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The relative effectiveness of cervical spine manipulation and a nonsteroidal anti-inflammatory drug (Ibuprofen) in the treatment of episodic tension-type headaches

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dc.contributor.advisor Korporaal, Charmaine Maria
dc.contributor.author Legoete, Kgosietsile
dc.date.accessioned 2010-09-07T07:17:59Z
dc.date.available 2012-09-01T22:20:06Z
dc.date.issued 2010
dc.identifier.other 326253
dc.identifier.uri http://hdl.handle.net/10321/523
dc.description Dissertation submitted in partial compliance with the requirements for the Masters Degree in Technology: Chiropractic, Durban University of Technology, 2010. en_US
dc.description.abstract The 1 year overall prevalence of Episodic Tension-Type Headache (ETTH) is 38.3%; with lifetime prevalence at 46% for TTH. Little literature exists to support the effectiveness of spinal manipulation in the treatment of ETTH. Therefore aim of this study was to determine the relative effectiveness of cervical spine manipulation and a Nonsteroidal Anti-inflammatory drug (NSAID) (Ibuprofen®) in the treatment of ETTH. Method: This study was a prospective randomised clinical trial with two intervention groups (N=32, n1=16 and n2=16). The allocation of participants to the two groups was completed by means of simple randomization. Group one were treated using cervical spine manipulation. Group two were treated using Ibuprofen. Subjective measurements included the Numerical Rating Scale 101 Questionnaire (NRS-101), Short Form McGill Pain Questionnaire (SF-MPQ), CMCC Neck Disability Index (CMCC) and Headache Diary. A p value <0.05 was considered as statistically significant. Results: The subjective measurements of the NRS-101, SF-MPQ and CMCC showed a significant time effect in both treatment groups. Several of the subjective Headaches Diary outcomes followed this trend with significant time effect in both groups. There was a significant treatment effect for the NRS-101. Several subject outcomes from the Headache Diary showed a significant treatment effect in favour of manipulation, namely frequency and duration of headaches. Conclusion: The findings in this study have shown that cervical spine manipulation is more effective than Ibuprofen® for the treatment of ETTH in terms of several subjective outcomes namely: pain intensity (NRS-101), and the frequency and the duration of headache per day. en_US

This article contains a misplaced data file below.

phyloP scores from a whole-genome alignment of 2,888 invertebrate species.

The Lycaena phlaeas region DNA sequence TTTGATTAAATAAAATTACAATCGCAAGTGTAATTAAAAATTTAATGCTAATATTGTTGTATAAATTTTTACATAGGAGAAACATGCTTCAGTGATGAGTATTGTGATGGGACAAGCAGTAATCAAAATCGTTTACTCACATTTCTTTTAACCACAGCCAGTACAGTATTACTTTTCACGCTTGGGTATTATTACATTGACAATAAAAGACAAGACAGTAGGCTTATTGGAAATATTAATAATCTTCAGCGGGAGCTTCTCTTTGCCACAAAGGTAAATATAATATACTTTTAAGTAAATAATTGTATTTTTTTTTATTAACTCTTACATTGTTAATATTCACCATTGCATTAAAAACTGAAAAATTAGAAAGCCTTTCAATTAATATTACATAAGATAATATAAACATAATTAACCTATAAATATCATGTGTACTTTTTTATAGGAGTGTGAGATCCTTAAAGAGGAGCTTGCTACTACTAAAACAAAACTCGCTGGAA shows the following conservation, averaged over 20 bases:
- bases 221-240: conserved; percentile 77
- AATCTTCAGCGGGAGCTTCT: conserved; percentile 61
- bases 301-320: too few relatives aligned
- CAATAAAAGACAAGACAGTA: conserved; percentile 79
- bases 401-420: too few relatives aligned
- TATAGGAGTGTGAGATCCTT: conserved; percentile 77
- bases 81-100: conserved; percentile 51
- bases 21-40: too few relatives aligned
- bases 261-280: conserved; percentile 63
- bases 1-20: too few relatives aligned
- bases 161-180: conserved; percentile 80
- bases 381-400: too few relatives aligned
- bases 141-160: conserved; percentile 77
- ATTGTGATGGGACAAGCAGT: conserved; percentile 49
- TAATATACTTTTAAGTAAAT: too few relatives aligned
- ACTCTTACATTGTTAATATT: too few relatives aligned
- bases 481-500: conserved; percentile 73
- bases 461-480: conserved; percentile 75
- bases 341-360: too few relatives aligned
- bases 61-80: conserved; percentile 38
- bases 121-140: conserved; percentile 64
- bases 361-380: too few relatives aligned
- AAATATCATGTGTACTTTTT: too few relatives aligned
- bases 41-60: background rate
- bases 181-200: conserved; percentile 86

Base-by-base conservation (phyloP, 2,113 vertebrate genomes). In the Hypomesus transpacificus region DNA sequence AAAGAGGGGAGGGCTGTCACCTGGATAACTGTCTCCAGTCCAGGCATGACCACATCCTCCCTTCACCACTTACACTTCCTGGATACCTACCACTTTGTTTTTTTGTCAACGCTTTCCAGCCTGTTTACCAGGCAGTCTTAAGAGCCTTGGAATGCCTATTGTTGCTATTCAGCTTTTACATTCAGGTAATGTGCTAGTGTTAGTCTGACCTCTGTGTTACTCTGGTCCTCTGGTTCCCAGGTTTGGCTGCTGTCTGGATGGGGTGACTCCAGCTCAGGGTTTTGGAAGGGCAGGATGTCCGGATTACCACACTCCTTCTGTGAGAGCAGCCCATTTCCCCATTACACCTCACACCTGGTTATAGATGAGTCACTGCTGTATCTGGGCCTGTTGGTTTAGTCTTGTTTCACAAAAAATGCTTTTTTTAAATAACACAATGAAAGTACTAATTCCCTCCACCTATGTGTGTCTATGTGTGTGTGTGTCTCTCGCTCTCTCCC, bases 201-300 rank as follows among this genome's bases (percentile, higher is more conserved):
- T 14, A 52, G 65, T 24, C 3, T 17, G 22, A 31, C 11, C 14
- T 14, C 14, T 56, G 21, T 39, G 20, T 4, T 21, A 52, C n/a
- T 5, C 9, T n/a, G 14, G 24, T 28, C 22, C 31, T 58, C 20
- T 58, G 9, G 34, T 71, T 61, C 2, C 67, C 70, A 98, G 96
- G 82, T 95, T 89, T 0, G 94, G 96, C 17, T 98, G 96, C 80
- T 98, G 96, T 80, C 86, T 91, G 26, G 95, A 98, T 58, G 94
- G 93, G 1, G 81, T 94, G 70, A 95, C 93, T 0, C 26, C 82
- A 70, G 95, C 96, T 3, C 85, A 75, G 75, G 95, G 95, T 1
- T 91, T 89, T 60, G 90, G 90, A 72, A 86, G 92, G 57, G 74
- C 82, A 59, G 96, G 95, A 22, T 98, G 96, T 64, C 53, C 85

dc.format.extent 105 p en_US
dc.language.iso en en_US
dc.subject Chiropractic en_US
dc.subject Tension-type headache en_US
dc.subject NSAIDs en_US
dc.subject Ibuprofen® en_US
dc.subject.lcsh Chiropractic en_US
dc.subject.lcsh Tension headache--Chiropractic treatment en_US
dc.subject.lcsh Spinal adjustment en_US
dc.subject.lcsh Manipulation (Therapeutics) en_US
dc.subject.lcsh Ibuprofen en_US
dc.subject.lcsh Pain--Measurement en_US
dc.subject.lcsh Nonsteroidal anti-inflammatory agents en_US
dc.title The relative effectiveness of cervical spine manipulation and a nonsteroidal anti-inflammatory drug (Ibuprofen) in the treatment of episodic tension-type headaches en_US
dc.type Thesis en_US
dc.dut-rims.pubnum DUT-000386


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